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Author:Rev. G. I. Williamson
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 www.all-of-grace.org/williamson/
 Orthodox Presbyterian Church - OPC
 
Title:Getting To Know You
Text:Song of Songs 2:8-3:5 (View)
Occasion:Regular Sunday
Topic:Love
 
Added:2007-08-09
 

Order Of Worship (Liturgy)

The Shulamite

2:8 - The voice of my lover! Behold, he comes leaping upon the mountains, skipping upon the hills.
2:9 - My lover is like a gazelle or a young stag. Behold, he stands behind our wall; he is looking through the windows, gazing through the lattice.
2:10 - My beloved spoke, and said to me: “Rise up, my love, my fair one, and come away.
2:11 - For lo, the winter is past, the rain is over and gone.
2:12 - The flowers appear on the earth; the time of singing has come, and the voice of the turtledove is heard in our land.
2:13 - The fig tree puts forth her green figs, and the vines with the tender grapes give a good smell. Rise up, my love, my fair one, and come away!
2:14 - O my dove, in the clefts of the rock, in the secret places of the cliff, let me see your countenance, let me hear your voice; for your voice is sweet, and your countenance is lovely.”

Her Brothers

2:15 - Catch us the foxes, the little foxes that spoil the vines, for our vines have tender grapes.

The Shulamite

2:16 - My beloved is mine, and I am his. He feeds his flock among the lilies.

(The Shulamite to her Beloved)

2:17 - Until the day breaks and the shadows flee away, turn, my lover, and be like a gazelle or a young stag upon the mountains of Bether.

The Shulamite

3:1 - By night on my bed I sought the one I love; I sought him, but I did not find him.
3:2 - “I will rise now,” I said, “And go about the city; in the streets and in the squares I will seek the one I love.” I sought him, but I did not find him.
3:3 - The watchmen who go about the city found me, to whom I said, “Have you seen the one I love?”
3:4 - Scarcely had I passed by them, when I found the one I love. I held him and would not let him go, until I had brought him to the house of my mother, and into the chamber of her who conceived me.
3:5 - I charge you, O daughters of Jerusalem, by the gazelles or by the does of the field, do not stir up nor awaken love until it pleases.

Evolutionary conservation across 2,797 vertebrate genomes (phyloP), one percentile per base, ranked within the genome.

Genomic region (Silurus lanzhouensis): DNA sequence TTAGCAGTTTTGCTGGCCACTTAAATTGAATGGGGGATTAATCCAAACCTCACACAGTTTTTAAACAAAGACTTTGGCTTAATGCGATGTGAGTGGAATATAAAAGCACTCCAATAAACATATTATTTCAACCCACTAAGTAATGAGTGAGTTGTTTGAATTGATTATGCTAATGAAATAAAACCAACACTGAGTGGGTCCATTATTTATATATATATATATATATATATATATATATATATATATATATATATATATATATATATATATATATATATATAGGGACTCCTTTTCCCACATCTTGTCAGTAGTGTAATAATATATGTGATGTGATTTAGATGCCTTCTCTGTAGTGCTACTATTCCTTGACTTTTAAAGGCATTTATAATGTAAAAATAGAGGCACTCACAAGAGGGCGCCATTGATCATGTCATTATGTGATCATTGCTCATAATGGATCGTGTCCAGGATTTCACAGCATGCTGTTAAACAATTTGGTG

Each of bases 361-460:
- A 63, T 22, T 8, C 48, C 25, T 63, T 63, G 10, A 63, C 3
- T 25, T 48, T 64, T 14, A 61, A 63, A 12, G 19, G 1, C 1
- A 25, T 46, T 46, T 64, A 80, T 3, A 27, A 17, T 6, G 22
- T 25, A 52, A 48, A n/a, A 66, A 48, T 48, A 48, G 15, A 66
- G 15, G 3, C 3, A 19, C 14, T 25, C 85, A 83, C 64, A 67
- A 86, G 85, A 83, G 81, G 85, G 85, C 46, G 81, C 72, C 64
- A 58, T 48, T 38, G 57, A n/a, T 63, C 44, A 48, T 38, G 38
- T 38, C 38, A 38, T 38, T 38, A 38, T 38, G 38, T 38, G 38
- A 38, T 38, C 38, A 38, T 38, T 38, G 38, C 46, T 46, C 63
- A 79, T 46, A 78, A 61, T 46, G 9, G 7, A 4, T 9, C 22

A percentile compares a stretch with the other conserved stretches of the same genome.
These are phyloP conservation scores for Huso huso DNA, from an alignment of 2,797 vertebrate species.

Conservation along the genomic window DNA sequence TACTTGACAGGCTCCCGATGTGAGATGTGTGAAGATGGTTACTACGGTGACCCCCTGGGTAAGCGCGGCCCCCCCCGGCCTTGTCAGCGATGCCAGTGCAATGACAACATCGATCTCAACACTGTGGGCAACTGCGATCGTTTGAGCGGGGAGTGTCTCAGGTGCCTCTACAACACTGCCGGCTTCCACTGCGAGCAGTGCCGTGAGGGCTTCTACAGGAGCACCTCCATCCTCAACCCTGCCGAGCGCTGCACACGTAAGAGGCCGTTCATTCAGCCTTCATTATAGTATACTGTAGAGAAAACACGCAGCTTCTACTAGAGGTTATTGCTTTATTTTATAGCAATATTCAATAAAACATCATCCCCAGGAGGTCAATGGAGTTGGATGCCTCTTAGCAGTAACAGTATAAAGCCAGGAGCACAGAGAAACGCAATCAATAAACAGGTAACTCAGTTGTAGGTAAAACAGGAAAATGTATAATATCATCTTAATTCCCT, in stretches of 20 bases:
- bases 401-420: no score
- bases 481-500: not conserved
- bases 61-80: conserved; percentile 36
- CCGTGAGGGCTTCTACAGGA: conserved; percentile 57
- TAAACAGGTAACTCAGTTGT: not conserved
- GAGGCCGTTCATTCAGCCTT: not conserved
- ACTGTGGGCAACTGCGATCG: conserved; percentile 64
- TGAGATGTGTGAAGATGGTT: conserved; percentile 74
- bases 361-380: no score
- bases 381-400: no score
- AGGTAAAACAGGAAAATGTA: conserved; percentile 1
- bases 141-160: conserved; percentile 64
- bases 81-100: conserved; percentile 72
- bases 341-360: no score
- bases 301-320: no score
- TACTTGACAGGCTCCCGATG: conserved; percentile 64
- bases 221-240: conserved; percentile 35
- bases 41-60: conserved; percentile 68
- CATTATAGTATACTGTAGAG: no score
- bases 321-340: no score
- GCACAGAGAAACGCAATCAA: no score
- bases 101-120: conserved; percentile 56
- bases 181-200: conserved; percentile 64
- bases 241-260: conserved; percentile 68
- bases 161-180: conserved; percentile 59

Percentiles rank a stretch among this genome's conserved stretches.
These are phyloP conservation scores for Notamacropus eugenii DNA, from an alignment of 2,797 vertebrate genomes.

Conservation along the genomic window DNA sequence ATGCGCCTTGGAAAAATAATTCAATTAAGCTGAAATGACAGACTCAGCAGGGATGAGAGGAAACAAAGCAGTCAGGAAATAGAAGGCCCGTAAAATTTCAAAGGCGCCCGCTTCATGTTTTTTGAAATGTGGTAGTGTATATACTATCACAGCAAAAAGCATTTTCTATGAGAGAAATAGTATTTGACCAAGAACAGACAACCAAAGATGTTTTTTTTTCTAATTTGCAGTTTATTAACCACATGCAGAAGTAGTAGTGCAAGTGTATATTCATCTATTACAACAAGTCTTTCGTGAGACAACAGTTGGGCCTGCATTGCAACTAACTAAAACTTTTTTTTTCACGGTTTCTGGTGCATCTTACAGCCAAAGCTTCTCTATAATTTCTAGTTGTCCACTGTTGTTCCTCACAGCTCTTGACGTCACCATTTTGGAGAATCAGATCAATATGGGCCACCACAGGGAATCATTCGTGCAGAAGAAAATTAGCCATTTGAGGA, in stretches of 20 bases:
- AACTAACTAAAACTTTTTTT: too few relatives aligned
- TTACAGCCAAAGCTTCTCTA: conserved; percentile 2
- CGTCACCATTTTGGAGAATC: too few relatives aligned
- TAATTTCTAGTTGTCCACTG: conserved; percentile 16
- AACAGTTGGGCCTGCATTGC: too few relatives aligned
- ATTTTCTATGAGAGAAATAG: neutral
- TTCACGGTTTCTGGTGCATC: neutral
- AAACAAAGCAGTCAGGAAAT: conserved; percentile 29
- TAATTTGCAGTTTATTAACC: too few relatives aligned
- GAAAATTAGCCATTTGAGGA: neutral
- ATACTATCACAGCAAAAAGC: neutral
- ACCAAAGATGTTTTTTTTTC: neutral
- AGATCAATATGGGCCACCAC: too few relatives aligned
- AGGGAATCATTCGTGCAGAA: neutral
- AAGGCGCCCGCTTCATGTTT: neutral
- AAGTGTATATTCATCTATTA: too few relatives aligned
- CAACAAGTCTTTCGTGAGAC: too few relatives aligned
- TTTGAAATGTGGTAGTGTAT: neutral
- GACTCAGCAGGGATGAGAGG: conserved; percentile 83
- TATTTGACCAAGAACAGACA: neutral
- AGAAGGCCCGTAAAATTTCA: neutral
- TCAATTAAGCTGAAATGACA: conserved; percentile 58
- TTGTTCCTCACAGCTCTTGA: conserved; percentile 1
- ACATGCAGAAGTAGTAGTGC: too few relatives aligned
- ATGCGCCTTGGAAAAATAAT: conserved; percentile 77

* As a matter of courtesy please advise Rev. G. I. Williamson, if you plan to use this sermon in a worship service.   Thank-you.


Congregation of the Lord Jesus, in the last sermon we saw how this young girl from the nation of Israel, lowly of origin, met the king. And she saw that he was not only handsome, but a man endowed with the wisdom of God, and she desired him; and he, because she was so different from all the rest, also desired her. You remember, too, that she accepted the God-ordained role that he has given the woman. She wanted him to take the initiative, and she wanted to sit under his shade and be under the banner of his love. It was precisely because of these qualities that the king noticed her and began to seek and desire her. And so there began this process of falling in love in which she began to feel that he was the kind of man she could gladly submit to, and he that she was the object of his desire. But then you’ll remember that she added that very significant statement, ‘I adjure you, daughters of Jerusalem’—which means I call upon you to solemnly swear in faithfulness to our covenant God—‘that you won’t do anything to arouse, to stimulate this love until its time has come’. Well, tonight we’re going to look at the second phase of this relationship, something that we commonly call “courtship,” and I want to deal with it under two basic headings. The first is the seven certain things that we find in this passage, and then the simple lessons that we can learn from it.